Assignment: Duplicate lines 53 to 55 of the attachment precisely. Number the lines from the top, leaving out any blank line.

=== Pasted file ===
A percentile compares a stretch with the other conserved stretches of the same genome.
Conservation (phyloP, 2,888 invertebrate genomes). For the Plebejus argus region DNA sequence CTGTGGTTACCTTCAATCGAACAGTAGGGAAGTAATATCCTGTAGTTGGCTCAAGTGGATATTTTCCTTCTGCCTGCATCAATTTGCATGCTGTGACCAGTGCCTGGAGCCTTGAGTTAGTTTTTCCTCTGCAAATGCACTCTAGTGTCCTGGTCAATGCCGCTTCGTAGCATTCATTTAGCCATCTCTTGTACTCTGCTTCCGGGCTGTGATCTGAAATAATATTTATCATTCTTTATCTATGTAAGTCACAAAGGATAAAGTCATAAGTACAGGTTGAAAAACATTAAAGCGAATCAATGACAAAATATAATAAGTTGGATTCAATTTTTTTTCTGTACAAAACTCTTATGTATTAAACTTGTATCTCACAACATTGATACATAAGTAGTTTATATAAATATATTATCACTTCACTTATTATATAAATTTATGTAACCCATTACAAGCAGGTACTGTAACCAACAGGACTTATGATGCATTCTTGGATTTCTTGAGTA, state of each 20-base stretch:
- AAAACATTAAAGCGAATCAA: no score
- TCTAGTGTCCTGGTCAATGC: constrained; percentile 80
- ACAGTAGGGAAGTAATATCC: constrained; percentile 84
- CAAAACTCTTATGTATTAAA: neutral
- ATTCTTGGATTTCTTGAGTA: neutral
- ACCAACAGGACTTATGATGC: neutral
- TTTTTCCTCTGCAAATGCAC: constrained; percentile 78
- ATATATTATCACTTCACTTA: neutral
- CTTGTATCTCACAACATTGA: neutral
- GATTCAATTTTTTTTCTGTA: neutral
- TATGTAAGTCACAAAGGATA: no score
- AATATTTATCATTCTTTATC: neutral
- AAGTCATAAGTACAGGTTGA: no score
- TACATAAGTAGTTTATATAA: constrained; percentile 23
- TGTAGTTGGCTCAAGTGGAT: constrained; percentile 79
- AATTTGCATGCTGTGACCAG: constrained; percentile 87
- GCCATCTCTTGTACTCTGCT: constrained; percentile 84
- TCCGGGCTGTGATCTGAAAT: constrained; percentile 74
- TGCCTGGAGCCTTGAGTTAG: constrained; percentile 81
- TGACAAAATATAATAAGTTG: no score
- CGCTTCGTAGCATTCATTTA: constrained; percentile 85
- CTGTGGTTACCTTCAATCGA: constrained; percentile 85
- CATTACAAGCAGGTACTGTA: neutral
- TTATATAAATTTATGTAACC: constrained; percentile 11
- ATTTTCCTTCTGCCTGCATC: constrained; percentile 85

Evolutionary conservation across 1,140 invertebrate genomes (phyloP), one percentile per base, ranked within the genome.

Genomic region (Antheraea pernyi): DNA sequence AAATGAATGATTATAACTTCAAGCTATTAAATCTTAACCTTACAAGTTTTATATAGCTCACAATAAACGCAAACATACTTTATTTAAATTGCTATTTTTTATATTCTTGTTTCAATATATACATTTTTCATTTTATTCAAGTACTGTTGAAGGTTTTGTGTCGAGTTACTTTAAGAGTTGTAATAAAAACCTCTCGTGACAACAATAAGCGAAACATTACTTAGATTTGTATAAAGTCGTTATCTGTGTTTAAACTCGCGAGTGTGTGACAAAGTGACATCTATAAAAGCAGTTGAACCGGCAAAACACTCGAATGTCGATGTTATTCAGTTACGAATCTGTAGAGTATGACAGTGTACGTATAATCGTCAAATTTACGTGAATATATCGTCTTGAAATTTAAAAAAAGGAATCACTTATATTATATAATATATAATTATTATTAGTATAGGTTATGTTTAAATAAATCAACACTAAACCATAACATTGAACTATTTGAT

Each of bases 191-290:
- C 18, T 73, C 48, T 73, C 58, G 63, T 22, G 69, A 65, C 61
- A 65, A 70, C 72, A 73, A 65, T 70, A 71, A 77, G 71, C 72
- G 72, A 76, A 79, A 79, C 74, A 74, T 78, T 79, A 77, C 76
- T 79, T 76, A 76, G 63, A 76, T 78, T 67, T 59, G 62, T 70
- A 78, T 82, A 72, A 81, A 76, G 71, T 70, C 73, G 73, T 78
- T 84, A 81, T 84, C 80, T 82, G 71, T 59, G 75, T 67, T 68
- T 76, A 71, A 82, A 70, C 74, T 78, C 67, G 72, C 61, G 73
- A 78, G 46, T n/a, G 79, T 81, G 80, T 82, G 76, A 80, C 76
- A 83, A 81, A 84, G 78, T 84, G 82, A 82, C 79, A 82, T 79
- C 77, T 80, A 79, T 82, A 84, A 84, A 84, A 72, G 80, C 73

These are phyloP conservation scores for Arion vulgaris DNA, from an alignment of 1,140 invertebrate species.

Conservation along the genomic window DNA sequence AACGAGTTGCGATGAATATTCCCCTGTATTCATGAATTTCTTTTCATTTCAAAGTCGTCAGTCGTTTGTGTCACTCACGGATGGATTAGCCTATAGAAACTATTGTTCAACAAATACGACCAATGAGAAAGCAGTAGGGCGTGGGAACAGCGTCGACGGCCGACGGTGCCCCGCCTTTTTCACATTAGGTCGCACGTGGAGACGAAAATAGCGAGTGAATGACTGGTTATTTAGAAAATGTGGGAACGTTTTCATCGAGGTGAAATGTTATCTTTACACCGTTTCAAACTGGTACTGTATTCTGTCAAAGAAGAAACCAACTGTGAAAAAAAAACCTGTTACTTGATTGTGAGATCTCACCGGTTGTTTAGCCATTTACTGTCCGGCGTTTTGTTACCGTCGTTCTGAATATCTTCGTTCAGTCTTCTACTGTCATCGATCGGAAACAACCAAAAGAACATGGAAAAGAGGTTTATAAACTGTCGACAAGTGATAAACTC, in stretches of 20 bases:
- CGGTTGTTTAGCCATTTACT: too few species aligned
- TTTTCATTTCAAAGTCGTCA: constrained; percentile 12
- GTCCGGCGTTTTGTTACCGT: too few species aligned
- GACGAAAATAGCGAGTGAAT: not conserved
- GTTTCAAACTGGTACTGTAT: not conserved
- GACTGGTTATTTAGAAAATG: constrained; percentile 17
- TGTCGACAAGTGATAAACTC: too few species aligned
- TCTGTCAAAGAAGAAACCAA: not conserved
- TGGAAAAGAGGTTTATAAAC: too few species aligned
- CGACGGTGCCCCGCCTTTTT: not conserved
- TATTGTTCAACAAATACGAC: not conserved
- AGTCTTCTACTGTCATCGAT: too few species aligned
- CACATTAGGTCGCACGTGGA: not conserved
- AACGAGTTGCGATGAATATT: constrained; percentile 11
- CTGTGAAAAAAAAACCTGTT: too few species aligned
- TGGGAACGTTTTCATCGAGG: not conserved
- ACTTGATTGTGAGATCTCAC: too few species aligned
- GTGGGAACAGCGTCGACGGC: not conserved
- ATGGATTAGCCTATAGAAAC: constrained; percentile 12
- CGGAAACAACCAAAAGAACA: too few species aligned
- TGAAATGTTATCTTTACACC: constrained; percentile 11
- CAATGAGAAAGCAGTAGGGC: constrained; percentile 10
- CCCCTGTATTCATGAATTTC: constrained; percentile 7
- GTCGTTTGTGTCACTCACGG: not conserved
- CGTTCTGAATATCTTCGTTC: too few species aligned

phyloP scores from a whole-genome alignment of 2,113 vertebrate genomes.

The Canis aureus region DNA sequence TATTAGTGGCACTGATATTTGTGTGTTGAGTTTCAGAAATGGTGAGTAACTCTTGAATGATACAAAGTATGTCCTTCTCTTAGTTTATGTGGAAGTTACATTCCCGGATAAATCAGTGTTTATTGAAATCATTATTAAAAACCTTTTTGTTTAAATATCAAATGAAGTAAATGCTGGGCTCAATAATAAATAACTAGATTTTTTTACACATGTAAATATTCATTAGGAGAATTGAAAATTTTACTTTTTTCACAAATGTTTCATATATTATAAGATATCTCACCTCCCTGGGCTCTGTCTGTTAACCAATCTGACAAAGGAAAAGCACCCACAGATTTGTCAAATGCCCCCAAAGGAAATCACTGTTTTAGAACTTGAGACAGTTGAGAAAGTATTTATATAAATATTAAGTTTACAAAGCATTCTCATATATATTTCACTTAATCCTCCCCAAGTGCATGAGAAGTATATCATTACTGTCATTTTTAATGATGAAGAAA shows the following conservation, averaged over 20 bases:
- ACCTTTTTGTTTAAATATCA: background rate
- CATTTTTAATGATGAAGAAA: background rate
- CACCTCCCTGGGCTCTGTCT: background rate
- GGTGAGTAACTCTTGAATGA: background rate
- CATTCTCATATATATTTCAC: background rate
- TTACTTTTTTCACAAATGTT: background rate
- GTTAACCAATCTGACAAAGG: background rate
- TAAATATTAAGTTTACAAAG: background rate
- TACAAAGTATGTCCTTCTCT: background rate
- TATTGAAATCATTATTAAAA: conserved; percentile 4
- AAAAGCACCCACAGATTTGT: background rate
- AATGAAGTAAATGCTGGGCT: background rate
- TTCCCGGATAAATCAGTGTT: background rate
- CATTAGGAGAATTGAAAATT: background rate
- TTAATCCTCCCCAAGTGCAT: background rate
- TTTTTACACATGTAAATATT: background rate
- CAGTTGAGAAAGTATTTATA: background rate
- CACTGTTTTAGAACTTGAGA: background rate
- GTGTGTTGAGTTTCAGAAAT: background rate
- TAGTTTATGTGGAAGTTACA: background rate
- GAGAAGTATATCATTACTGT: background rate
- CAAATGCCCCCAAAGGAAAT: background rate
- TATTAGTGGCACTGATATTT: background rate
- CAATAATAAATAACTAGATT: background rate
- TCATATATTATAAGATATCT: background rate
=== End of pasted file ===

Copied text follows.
- TATTGTTCAACAAATACGAC: not conserved
- AGTCTTCTACTGTCATCGAT: too few species aligned
- CACATTAGGTCGCACGTGGA: not conserved